In 1913, the world was rushing toward its first Great War. But it was also a time of exploding creativity. The Woolworth Building in Manhattan, one of our earliest skyscrapers, had opened in April. The Armory Show had rocked the art world when it opened in New York in February, changing forever how we view art. A scientist named Albert Einstein was hot on the trail of his General Theory of Relativity that would explain how space and matter affect each other to create the universe in which we live.
And in the deep South, a forward leaning land-grant college called Clemson would realize that young architects trained in design and the building arts would soon be in great demand to imagine and design the spaces in which we would live, learn, play and work.
Almost a hundred years later, in the spring of 2010, Clemson historian Jerry Reel tapped the College of Architecture, Arts and Humanities on its proverbial shoulder and pointed out that the year 2013 would mark the centennial of architecture education at Clemson University. A celebration and a commemoration seemed in order, he suggested.
The college agreed with enthusiasm, but in retrospect, not a soul who was listening to Professor Reel speak that day could have imagined the wild ride of research, discovery, writing and making that would unfold during the next three years. Students, faculty, alumni, emeriti and staff of Clemson’s School of Architecture and the larger University joined together on a voyage of discovery that will culminate this fall with a retrospective display in the Lee Gallery and a reimagined “Beaux Arts Ball” — millennial style.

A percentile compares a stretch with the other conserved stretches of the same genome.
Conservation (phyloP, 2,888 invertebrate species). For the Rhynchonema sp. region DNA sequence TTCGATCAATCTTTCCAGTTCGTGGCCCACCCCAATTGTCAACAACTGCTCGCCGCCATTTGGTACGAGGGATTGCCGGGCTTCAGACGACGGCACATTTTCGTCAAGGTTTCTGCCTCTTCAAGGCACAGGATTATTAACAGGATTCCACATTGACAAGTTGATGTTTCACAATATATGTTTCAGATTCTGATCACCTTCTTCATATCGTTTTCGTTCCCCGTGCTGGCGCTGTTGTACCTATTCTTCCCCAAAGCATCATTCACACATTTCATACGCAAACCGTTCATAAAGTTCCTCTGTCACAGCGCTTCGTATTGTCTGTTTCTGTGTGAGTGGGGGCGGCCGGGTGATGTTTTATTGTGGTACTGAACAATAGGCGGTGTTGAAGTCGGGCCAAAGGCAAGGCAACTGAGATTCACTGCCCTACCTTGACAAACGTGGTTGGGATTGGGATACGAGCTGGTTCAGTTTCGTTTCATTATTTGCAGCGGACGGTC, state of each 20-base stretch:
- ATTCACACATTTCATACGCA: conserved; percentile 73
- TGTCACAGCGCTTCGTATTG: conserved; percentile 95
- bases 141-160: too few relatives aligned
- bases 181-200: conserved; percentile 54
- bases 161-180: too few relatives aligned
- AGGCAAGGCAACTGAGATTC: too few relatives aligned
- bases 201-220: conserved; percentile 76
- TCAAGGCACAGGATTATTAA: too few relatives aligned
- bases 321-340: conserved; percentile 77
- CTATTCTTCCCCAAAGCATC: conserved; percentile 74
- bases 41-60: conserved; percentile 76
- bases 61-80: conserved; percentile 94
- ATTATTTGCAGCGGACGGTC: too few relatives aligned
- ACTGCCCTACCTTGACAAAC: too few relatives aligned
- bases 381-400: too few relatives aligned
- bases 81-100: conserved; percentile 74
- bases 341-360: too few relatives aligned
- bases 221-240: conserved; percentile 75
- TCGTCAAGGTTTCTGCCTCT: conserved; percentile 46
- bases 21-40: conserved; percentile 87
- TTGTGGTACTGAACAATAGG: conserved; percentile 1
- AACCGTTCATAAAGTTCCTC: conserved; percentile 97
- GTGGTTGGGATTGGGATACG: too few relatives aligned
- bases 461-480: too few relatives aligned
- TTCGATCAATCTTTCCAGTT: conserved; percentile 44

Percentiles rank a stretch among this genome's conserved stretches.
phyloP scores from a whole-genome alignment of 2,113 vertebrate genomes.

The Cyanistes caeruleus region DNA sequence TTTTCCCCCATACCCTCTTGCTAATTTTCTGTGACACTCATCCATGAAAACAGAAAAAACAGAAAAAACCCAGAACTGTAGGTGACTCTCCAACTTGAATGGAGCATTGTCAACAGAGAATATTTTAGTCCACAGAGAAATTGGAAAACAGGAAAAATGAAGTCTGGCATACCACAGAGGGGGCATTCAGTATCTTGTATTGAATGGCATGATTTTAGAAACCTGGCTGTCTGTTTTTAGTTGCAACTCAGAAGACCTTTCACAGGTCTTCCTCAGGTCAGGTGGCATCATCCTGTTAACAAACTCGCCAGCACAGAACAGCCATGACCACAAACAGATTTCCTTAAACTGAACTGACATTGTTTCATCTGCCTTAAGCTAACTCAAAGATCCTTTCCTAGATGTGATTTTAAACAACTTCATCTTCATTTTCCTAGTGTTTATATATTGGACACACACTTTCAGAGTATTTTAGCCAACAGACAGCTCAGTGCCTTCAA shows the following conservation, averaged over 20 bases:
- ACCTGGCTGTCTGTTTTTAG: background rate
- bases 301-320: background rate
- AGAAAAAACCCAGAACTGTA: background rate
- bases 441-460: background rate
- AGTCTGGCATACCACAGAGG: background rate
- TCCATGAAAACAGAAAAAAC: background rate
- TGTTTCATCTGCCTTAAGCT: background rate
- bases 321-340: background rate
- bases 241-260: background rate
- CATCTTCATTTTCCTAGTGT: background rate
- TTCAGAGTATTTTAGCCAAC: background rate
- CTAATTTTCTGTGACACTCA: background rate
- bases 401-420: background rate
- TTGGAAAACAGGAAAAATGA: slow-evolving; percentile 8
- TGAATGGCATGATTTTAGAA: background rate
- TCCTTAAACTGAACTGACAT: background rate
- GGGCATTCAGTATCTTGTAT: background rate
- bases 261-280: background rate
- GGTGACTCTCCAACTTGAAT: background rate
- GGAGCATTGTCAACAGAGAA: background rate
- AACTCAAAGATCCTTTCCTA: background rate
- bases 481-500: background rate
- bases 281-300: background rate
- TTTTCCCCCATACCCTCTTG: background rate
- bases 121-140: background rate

Looking forward by looking back
Planning for the centennial celebration began by looking backward, to the program’s earliest beginnings, to that tipping point when Clemson Agricultural College recognized the need for architecture education that was separate and distinct from its engineering program.
As the centennial committee delved into the history of architecture education at Clemson, they sifted through some 700 student projects that have been kept in storage. Records, documents, photographs and film footage were scoured. Alumni and emeriti were queried. An impressive collection of source material was soon at hand. Within a matter of months, however, the growing and collaborative group of scholars, students, librarians, artists and writers would realize they were even more interested in looking forward — ahead to the coming century. They wanted to learn how the decisions and achievements of the school’s first 100 years might give form and meaning to its next. They wanted to draw lines between the careers of alumni to the broader scope of the profession and to world events. They were looking for connections and scanning their horizons.
Lecturer and shop manager David Pastre stands in the Charleston center with the interactive display for children that will be unveiled statewide this fall. Commissioned by the S.C. chapter of the AIA, the display was designed and fabricated by students and faculty in Clemson, Charleston and Genoa.
Bending space and time
Peter Laurence, assistant professor and director of the graduate program in architecture, writes, “Since its first year of instruction in 1913, architectural education at Clemson has been mindful of its geographies — its connections and relationships to both the state of South Carolina and to the wider world.”